RESEARCH 

Smugglers and States

My PhD project explores the political economy of informal and illegal cross-border trade in North Africa, focusing in particular on the border between Tunisia and Libya, as well as the border between Morocco and Algeria.

Based on 14 months of fieldwork, the project traces the informal institutions that regulate smuggling across the region, and examines their role in the region's power structures through a 'political settlement' framework. I argue that contrary to common assumptions, smuggling rarely occurs 'under the radar' of the state, but is instead embedded in a tight network of institutional regulation in which the regions' states play a key role. Furthermore, rather than subverting states, smuggling is usually a strategically employed element of state-building processes, with heterogeneous effects for different groups.

The first article from this project, "Informal Institutions and the Regulation of Smuggling in North Africa" has been published by Perspectives on Politics:

FIELDWORK QUOTES

— Bureaucrat, Nador, 04/17

"There are two Moroccos: the Morocco of the day, and the Morocco of the night. They have different realities, and different rules."

Borderlands in the Middle East

With Adeel Malik (University of Oxford)
 

Borderland regions provide active sites of exchange that have long remained peripheral to mainstream social science. In a forthcoming article, we highlight the significance of cross-border informal trade for the political economy of the Middle East and North Africa (MENA). Mapping informal economic exchange across the region's borders, we identify existing gaps in the literature and offer a new political economy understanding of such informality in the Middle East. We argue that cross-border informality provides an important window into some of the central questions of Arab political economy, such as the organisation of markets, political settlements, durability of authoritarian regimes, business-state relationship and the role of informal institutions. We underscore the need for a more holistic understanding of informal trade that moves away from a predilection with the security-centred view of informal economy that largely treats such trade as a law and order issue.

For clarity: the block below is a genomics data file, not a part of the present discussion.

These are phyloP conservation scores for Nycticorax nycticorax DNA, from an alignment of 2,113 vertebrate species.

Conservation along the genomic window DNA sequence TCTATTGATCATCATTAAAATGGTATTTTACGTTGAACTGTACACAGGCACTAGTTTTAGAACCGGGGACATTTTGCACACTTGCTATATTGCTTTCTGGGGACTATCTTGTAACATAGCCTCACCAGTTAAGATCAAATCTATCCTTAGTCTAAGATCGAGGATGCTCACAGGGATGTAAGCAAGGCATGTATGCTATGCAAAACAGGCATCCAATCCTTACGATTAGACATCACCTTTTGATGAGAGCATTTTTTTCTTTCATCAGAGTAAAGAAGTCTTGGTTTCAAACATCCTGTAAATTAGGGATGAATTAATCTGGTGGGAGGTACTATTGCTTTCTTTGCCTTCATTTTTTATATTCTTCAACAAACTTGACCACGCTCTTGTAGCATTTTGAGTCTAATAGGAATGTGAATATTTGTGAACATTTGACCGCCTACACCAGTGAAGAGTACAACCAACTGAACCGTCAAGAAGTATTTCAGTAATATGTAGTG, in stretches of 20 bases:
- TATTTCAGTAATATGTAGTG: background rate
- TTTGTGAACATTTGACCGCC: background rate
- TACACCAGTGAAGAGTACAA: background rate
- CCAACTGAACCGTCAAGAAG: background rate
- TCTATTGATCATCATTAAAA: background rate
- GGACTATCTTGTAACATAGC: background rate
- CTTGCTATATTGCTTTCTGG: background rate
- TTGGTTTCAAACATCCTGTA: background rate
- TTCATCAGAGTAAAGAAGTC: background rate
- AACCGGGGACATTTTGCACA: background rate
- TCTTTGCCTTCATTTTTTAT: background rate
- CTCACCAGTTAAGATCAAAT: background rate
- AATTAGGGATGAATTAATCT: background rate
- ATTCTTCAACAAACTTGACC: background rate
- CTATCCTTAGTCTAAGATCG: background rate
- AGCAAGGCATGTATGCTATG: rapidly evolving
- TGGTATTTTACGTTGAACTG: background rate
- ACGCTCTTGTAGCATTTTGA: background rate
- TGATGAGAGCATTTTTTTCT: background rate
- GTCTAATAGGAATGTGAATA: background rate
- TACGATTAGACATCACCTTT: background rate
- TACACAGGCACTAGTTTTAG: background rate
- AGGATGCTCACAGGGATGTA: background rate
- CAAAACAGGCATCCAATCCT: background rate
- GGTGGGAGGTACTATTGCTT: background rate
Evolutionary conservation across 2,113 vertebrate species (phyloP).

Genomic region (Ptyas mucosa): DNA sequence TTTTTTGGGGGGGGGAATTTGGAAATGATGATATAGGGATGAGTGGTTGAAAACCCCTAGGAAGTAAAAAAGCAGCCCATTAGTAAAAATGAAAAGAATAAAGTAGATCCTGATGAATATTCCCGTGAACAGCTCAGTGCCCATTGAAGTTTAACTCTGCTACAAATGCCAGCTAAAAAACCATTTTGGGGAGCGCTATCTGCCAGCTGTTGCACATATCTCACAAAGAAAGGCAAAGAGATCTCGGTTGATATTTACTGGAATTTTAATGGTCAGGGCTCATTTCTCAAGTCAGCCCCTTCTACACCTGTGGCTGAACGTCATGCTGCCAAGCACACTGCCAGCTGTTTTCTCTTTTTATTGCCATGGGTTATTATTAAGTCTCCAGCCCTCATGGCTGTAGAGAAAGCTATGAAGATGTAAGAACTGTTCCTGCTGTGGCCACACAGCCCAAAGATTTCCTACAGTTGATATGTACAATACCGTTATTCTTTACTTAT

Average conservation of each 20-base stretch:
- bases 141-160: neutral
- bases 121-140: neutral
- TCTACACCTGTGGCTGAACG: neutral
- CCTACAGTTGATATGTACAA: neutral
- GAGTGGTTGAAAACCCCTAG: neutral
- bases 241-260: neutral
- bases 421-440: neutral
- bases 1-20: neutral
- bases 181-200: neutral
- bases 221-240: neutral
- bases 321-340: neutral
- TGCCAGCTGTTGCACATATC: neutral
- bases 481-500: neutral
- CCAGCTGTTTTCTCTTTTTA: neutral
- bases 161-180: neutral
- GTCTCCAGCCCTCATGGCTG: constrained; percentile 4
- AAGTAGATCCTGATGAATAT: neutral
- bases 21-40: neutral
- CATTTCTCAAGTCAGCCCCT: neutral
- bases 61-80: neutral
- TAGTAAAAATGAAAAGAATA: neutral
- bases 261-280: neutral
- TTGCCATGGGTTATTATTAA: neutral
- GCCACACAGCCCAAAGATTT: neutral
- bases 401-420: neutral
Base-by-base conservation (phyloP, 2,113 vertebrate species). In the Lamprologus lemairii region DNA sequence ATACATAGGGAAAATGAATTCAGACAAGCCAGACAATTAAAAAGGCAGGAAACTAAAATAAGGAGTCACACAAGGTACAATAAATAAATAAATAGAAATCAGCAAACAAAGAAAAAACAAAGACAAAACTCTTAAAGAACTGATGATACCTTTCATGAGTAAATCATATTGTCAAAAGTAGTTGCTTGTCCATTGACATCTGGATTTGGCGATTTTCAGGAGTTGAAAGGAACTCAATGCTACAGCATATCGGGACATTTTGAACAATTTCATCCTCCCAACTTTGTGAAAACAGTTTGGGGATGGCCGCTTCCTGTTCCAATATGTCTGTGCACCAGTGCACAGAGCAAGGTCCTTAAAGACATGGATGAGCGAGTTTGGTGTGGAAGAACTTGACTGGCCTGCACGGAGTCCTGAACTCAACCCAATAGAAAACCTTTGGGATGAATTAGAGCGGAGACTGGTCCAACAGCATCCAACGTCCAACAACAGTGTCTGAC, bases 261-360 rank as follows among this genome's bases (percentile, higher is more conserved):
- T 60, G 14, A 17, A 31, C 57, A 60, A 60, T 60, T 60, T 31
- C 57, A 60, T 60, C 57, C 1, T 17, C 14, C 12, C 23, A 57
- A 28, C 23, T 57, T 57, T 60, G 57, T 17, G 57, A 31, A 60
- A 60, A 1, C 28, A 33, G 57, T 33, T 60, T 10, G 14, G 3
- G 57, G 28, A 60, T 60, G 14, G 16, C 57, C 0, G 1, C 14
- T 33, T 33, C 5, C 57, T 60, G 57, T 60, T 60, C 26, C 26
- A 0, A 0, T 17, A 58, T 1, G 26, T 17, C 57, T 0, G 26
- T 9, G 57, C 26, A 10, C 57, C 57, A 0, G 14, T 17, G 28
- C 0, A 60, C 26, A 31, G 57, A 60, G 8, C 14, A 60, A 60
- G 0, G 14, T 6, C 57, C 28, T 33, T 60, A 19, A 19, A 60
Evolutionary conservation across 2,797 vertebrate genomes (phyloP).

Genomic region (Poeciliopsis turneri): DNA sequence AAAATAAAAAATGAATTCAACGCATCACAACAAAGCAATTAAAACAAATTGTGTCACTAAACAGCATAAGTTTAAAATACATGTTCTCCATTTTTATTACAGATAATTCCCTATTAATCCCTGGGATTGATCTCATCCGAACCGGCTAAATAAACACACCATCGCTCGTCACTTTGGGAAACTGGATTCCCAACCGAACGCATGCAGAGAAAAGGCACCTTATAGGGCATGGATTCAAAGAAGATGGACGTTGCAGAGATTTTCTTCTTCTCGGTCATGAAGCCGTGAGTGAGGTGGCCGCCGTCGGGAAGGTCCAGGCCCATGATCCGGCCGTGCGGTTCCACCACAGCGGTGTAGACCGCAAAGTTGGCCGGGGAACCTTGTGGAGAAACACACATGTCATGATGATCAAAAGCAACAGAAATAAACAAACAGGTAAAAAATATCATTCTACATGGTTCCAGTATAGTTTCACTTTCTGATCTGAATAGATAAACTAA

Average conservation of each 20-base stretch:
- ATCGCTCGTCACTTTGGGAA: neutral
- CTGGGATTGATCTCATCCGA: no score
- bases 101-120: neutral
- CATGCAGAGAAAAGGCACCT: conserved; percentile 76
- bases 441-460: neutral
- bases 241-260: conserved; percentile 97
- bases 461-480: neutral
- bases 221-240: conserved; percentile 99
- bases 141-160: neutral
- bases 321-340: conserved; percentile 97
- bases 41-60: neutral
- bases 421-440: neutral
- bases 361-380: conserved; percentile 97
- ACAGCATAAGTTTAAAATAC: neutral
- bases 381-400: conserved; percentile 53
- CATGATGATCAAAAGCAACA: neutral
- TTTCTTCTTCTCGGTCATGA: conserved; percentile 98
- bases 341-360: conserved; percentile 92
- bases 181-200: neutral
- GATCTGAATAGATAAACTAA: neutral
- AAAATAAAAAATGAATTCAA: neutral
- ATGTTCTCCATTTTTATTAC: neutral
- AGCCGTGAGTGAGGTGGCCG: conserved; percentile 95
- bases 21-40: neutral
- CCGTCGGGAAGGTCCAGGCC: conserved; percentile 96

The first article from this project, "Border Economies of the Middle East - Why do they matter for Political Economy?" is now available in the Review of International Political Economy: 

All Roads Lead to Mahdia: The Political Economy of Regional Inequality in Tunisia

With Ferdinand Eibl, King's College

Regional inequalities in public spending and service provision in Tunisia have been identified as one of the key drivers behind the country’s revolution, and one of the main challenges facing its democratic transition today. This project represents the first systematic study of the patterns and drivers of unequal public goods provision in Tunisia. Leveraging original datasets on public projects and the geographic origins of political elites, we explore the role of political patronage, protest and elite conflict in resource allocation. This allows us to systematically test competing theories on the origins of regional inequality in Tunisia, and to examine any change in these dynamics after the country’s democratic transition.

Bandits & Bureaucrats: How States Shape Smuggling Routes

With Dr. Florian Weigand, LSE

This paper explores the role of the state in the context of cross-border smuggling. It investigates the trade-offs that smuggling networks face in choosing between trading goods through regular points of entries such as ports and border crossings, or irregular maritime and ‘green’ borders. From this, the paper investigates how the relationships with state agents, the type of goods transported as well as the wider enforcement environment affects networks’ choices of routes. In addition, the paper contrasts the relationship between smuggling networks and states with smugglers’ interaction with non-state armed groups that operate in the borderlands. The paper draws on extensive qualitative primary research in North Africa and Southeast Asia

© 2017 by Max Gallien